Northstar's full-service sibling restaurant continues to bring comfort, consistency and a bit of sparkle to its role.
You know how it goes: A comedian makes it on Saturday Night Live, stays a few years and then begins taking on big-time projects in LA. These days, when a Columbus restaurant succeeds—as Third & Hollywood has for 10 years—it usually looks for more roles. So it’s surprising that the owners behind this Grandview restaurant haven’t expanded the concept into multiples, as they have with sister businesses Northstar Café and Brassica. With a warm dining room and a straight forward veggie- and seafood-heavy menu that is ideal for gluten-free diners, it’s easy to imagine a gaggle of healthyish Third & Hollywoods in every suburb of Ohio’s C-cities. But for now, the American bar and grill is content starring in its sole location: Grandview.
Ideal for date nights, the restaurant offers a cozy Napa winery feel, with intimate lighting, exposed wooden beams and a giant fireplace. A full-service bar and a view to an open kitchen—complete with a symphony of clanging pans—line two sides of the perimeter, while large mirrors on a third wall allow natural light to reflect into the dark dining room. Cat artwork on the walls adds a bit of whimsy to the space.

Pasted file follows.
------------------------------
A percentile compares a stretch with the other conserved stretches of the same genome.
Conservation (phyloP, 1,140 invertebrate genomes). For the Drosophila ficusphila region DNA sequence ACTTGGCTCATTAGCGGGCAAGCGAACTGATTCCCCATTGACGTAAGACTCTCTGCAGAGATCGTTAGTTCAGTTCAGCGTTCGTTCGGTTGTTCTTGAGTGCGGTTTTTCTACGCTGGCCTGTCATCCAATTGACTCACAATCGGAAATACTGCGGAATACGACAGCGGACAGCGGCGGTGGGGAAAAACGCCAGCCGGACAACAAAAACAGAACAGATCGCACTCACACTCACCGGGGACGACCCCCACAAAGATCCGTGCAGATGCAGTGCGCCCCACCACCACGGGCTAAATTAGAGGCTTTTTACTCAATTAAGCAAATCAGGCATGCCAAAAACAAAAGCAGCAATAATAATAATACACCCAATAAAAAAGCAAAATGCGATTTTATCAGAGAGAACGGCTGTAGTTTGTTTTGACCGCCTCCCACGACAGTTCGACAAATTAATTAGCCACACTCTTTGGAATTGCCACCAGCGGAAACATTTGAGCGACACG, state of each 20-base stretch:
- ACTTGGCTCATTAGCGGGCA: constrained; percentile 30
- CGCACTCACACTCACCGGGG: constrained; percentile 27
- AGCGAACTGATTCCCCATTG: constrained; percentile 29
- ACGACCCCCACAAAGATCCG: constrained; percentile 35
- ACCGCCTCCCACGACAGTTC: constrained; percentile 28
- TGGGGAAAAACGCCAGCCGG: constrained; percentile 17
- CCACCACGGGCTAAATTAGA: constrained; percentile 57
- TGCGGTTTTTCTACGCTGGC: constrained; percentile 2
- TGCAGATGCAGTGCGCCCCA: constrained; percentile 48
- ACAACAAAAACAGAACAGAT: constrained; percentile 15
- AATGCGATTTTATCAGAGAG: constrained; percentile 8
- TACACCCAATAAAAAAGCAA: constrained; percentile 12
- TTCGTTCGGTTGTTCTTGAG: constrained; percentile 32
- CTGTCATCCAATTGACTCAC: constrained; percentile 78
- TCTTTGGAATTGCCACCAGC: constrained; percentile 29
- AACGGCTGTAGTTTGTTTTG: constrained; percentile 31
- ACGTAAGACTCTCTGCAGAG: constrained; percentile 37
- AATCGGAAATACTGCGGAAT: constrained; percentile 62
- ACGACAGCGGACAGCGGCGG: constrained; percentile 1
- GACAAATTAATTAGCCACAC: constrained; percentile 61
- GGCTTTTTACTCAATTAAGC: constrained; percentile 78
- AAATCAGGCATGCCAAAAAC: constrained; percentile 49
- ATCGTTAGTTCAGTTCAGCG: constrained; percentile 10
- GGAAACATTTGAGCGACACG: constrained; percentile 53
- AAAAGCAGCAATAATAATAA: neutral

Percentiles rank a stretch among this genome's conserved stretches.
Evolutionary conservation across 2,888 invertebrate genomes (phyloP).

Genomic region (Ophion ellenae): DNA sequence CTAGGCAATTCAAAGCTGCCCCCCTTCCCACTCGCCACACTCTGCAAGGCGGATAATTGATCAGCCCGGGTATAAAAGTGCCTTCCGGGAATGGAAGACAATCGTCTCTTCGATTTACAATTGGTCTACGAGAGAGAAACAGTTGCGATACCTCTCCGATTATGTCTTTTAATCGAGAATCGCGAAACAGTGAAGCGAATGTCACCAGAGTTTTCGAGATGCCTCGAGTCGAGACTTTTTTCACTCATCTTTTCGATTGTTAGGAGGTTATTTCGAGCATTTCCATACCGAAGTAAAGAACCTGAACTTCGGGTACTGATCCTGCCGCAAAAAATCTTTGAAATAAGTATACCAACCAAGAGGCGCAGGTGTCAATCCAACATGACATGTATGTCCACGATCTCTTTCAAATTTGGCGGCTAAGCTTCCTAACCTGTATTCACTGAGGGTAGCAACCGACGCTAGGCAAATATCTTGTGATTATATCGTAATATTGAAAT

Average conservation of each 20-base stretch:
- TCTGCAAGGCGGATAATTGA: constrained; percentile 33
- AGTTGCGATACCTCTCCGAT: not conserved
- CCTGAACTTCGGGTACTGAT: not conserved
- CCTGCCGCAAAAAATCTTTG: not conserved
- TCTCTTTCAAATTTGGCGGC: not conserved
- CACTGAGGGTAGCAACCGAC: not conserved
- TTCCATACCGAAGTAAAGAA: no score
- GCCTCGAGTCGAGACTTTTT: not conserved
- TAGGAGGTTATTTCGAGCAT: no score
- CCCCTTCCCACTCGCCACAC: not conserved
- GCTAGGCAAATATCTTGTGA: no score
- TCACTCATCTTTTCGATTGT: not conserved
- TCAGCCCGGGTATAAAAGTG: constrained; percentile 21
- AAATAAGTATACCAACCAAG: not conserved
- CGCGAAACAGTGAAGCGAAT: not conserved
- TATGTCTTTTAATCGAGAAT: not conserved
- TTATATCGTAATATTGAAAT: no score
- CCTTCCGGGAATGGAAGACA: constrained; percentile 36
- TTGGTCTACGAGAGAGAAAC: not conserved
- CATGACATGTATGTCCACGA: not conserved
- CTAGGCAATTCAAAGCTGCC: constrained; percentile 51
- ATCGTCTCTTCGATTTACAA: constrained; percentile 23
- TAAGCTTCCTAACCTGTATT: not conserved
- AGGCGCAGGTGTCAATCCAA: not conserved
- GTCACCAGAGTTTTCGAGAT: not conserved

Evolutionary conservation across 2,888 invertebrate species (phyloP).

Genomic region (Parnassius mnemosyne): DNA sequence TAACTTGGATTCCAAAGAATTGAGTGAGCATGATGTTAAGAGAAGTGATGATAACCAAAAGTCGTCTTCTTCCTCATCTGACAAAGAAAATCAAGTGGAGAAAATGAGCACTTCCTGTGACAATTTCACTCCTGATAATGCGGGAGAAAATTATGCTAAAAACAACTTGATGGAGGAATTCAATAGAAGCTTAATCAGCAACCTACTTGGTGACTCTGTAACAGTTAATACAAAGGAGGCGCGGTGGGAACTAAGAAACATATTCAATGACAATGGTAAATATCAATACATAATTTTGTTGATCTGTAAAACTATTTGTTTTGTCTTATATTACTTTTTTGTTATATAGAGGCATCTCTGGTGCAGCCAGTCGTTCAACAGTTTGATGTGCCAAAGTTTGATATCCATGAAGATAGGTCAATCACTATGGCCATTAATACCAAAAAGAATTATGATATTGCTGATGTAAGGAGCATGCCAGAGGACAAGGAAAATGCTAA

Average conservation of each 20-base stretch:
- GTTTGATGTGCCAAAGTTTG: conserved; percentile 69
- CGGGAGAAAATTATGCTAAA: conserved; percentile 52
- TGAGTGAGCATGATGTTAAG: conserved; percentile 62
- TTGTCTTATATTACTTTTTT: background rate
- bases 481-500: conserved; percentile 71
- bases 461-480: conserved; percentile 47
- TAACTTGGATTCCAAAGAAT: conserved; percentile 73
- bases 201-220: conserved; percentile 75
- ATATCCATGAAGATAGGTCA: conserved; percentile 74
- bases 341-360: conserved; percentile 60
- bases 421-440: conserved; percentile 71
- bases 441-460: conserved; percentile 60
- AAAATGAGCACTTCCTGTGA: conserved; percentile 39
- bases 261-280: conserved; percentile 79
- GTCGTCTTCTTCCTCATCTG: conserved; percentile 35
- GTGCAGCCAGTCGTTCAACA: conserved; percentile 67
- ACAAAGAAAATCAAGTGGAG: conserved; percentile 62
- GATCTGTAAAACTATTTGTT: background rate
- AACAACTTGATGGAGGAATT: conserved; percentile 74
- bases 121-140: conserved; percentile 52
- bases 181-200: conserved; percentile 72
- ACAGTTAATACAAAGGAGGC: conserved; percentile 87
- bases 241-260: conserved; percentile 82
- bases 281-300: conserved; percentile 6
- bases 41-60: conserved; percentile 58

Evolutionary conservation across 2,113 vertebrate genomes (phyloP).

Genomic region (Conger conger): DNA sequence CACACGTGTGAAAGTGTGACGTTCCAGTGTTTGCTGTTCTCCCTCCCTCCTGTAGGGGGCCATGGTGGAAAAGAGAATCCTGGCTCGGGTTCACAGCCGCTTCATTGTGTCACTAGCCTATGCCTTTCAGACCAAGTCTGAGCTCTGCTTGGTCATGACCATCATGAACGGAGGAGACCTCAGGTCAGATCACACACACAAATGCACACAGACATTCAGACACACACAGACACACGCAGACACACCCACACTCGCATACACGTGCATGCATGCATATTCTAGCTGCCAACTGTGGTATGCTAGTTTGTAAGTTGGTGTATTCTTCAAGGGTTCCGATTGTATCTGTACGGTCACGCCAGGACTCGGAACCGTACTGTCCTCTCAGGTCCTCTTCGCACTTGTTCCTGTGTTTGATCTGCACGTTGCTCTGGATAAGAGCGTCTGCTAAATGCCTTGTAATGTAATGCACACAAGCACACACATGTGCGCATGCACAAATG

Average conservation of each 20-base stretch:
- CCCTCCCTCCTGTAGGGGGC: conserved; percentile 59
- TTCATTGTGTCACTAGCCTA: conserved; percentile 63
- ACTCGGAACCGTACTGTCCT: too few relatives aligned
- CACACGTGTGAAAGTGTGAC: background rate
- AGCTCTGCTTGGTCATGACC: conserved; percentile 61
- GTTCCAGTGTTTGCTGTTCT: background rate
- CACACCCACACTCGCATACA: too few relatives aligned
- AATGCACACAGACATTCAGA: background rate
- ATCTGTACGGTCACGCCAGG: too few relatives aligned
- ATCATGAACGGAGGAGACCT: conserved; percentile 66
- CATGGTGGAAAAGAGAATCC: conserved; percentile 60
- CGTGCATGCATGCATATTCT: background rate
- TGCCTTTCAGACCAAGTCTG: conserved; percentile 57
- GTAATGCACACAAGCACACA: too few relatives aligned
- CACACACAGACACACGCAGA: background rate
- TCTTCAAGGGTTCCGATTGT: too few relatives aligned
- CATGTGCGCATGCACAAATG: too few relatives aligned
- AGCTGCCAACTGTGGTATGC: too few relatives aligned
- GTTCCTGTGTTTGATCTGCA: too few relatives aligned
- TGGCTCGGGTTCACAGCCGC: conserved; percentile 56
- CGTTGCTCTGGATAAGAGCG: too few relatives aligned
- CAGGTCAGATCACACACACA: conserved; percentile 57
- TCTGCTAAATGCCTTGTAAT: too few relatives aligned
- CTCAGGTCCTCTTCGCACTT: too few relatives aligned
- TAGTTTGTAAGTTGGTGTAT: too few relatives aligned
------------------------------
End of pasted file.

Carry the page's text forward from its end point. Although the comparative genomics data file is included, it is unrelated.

The bar serves basic cocktails as well as wine and beer. Beer selections are regionally sourced and solidly chosen, with three rotating drafts as well as The Brew Kettle’s White Rajah IPA, a couple of selections by Rockmill Brewery and others available by the bottle. The Hollywood G&T ($11) is a do-it-yourself endeavor, with a hefty portion of Bombay Dry Gin served alongside a small bottle of Fever-Tree tonic water for refills.Like what you’re reading? Subscribe to our weekly newsletters.
On the starters menu, the whole grilled artichokes ($13) are novel but awkward to eat, as not every part of their leaves is consistent in texture. Inedible chewy ends can be difficult to navigate, if you’re not familiar with the vegetable outside of its usual spot in cheesy spinach dips. The softer center layers are nice and tender, and are enjoyable with and without the spiced remoulade. Although it’s meant to be shared, ours was served without accompanying plates.
If the artichokes annoy, the house-smoked salmon ($15) is a much better choice and is available for both dinner and brunch. A sizable portion of cold and smoky salmon is served with a Jenga-esque structure of crispy, Melba-like toasts and a tangy aioli. If neither sounds appealing, there’s always the restaurant’s near-iconic skillet of cheddar herb biscuits ($8), which are complimentary during happy hour.
As is evident at Third & Hollywood’s sister establishments, its owners (Kevin and Katy Malhame along with Kevin’s brother, Darren) know how to compose a good salad. It’s no surprise then that entreé salads are a key portion of the menu here, and any of them can be shared as starters. The roasted beet and butternut squash salad ($13) is a must-order. Three large pieces of soft butternut squash and tiny, firm beets serve as a base layer for a pile of well-dressed greens tangled with spoonfuls of goat cheese and whole candied pecans that taste like Christmas. The size and texture difference between the squash and beets is odd, but the flavor combination of all the ingredients works nonetheless.